The Foundation for Education Development’s (FED) Learners’ Council in England aims to bring and integrate youth voices into the educational policy decision making processes. The FED’s overarching goal is to promote a long-term vision and plan for education in England through authentic dialogues between learners, educators, funders, and the private sector. Young people chair and lead the council, including setting up agendas and facilitating dialogues with other youth as well as decisionmakers, such as the Children’s Commissioner who protects and promotes the rights of all children in England. Through the Council, youth build relationships with each other as well as adults in a range of sectors and roles and collectively discuss their vision for education in England and how they would like to see this vision enacted.
The Kentucky Student Voice Team (KVST) is an independent youth-led nonprofit in the U.S. that is “co-creating more just, democratic Kentucky schools and communities as research, policy and advocacy partners.” They center young people as leaders and co-leaders in policy-oriented research and public engagement, sharing youth perspectives and recommendations with policymakers, media, and the larger public. They also build intergenerational collaboration in research, where adults “can amplify and elevate student voice by serving as facilitators, guides, sponsors and supporters.” KSVT Studies include examinations of the social, emotional, and academic impacts of the COVID-19 pandemic; the effects of racial and ethnic identity on learning; and what students need to feel safe, included, and engaged in their school communities. In KVST, young people constitute the majority of the leadership team, and no major decisions are made without students. They are “in the room” at all times, including for conversations related to funding and budgeting. The KVST has shown that there is a market desire for youth perspectives as their leaders are hired as contract-consultants for organizations looking to engage youth in their own practices.
In family, school, and community engagement research that our team at the Center for Universal Education has been conducting with civil society organizations in Zanzibar, Tanzania, student and youth perspectives have been central to making recommendations on partnerships. According to a leader of the youth-led research team Muhammad Said, having youth at the forefront of research on youth and students is important for four key reasons. First, it helps ensure that research is centered in the realities of young people and has credibility among youth. Second, when youth researchers interface directly with other young people, participants do not feel like there is a right or wrong response and they can be more confident speaking, particularly in an environment where children and youth are expected “to be seen and not heard.” Third, centering youth in the collection, analysis, and interpretation of data helps ensure that generational and positional nuances are seen and heard, resulting in recommendations that are more relevant and responsive to student needs and their contexts. Fourth, centering youth in research opens a space for young people to grow and learn as rising leaders, and helps generate the energy, activism, and optimism that the field of education needs.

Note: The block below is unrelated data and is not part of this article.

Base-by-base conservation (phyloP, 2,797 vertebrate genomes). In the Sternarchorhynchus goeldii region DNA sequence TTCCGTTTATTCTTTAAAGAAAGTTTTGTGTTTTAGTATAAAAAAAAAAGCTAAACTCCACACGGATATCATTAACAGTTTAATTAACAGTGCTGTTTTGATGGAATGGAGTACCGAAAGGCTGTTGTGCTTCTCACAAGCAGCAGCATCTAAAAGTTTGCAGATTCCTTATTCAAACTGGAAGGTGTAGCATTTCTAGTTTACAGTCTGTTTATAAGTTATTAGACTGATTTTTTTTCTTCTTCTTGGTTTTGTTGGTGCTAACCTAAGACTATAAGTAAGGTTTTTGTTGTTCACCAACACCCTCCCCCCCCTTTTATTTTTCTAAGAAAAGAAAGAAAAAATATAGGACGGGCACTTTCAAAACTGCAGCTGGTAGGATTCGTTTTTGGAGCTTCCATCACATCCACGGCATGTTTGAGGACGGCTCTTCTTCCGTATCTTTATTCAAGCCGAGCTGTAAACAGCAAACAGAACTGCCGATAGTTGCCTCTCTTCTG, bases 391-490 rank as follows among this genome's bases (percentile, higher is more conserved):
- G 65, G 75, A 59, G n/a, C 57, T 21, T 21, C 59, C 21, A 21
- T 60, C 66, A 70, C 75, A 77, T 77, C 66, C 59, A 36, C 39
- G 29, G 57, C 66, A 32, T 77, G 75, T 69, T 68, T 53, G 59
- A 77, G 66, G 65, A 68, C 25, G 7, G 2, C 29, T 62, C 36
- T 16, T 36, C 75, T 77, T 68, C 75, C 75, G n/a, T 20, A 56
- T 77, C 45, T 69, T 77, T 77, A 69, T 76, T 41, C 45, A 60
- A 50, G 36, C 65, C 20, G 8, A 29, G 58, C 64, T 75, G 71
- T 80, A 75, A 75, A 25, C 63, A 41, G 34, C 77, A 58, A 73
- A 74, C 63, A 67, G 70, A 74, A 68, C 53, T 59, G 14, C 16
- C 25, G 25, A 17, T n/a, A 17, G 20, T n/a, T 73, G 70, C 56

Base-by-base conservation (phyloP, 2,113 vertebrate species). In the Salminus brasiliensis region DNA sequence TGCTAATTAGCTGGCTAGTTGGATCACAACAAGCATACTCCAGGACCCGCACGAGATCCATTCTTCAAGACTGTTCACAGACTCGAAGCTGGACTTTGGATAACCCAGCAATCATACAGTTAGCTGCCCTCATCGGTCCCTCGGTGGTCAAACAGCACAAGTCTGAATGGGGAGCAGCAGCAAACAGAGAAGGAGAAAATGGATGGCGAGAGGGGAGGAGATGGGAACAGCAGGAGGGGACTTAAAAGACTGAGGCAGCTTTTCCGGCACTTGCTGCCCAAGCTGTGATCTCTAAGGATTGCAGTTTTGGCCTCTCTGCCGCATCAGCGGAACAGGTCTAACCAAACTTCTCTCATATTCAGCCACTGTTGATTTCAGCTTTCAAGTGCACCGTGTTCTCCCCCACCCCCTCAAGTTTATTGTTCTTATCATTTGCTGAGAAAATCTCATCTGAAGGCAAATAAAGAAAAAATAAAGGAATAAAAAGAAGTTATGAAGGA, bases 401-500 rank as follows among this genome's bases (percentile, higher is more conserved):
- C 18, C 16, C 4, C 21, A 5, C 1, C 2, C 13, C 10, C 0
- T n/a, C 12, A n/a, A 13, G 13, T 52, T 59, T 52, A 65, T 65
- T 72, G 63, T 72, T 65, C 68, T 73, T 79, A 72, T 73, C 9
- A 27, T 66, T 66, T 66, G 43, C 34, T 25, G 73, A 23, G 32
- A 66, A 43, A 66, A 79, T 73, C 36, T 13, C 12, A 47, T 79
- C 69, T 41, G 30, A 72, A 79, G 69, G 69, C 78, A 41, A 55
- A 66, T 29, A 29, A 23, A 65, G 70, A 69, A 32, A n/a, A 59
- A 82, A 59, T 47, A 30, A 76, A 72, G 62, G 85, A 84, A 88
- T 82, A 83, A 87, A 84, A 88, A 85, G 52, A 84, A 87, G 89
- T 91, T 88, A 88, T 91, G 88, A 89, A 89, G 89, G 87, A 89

Harnessing youth voice is not solely setting a token place at the table or handing young people a survey to capture their viewpoints. To move toward centering youth voices in research and practice, we need to redesign the table or consider another way of sitting together as youth and non-youth. To center youth in both research and practice, adults and gatekeepers in institutional spaces must share power and break the status quo and conventional ways that youth voice has been framed and used. This requires moving beyond the practice of loaning the microphone to youth on panels at assemblies, summits, and convenings—inserting youth into adult-facilitated conversation and usual ways of working. Rather it requires giving youth the power and support they need to reflect, redesign, and revise—it means being uncomfortable with our comfortable ways of working—and trusting youth on this reenvisioning.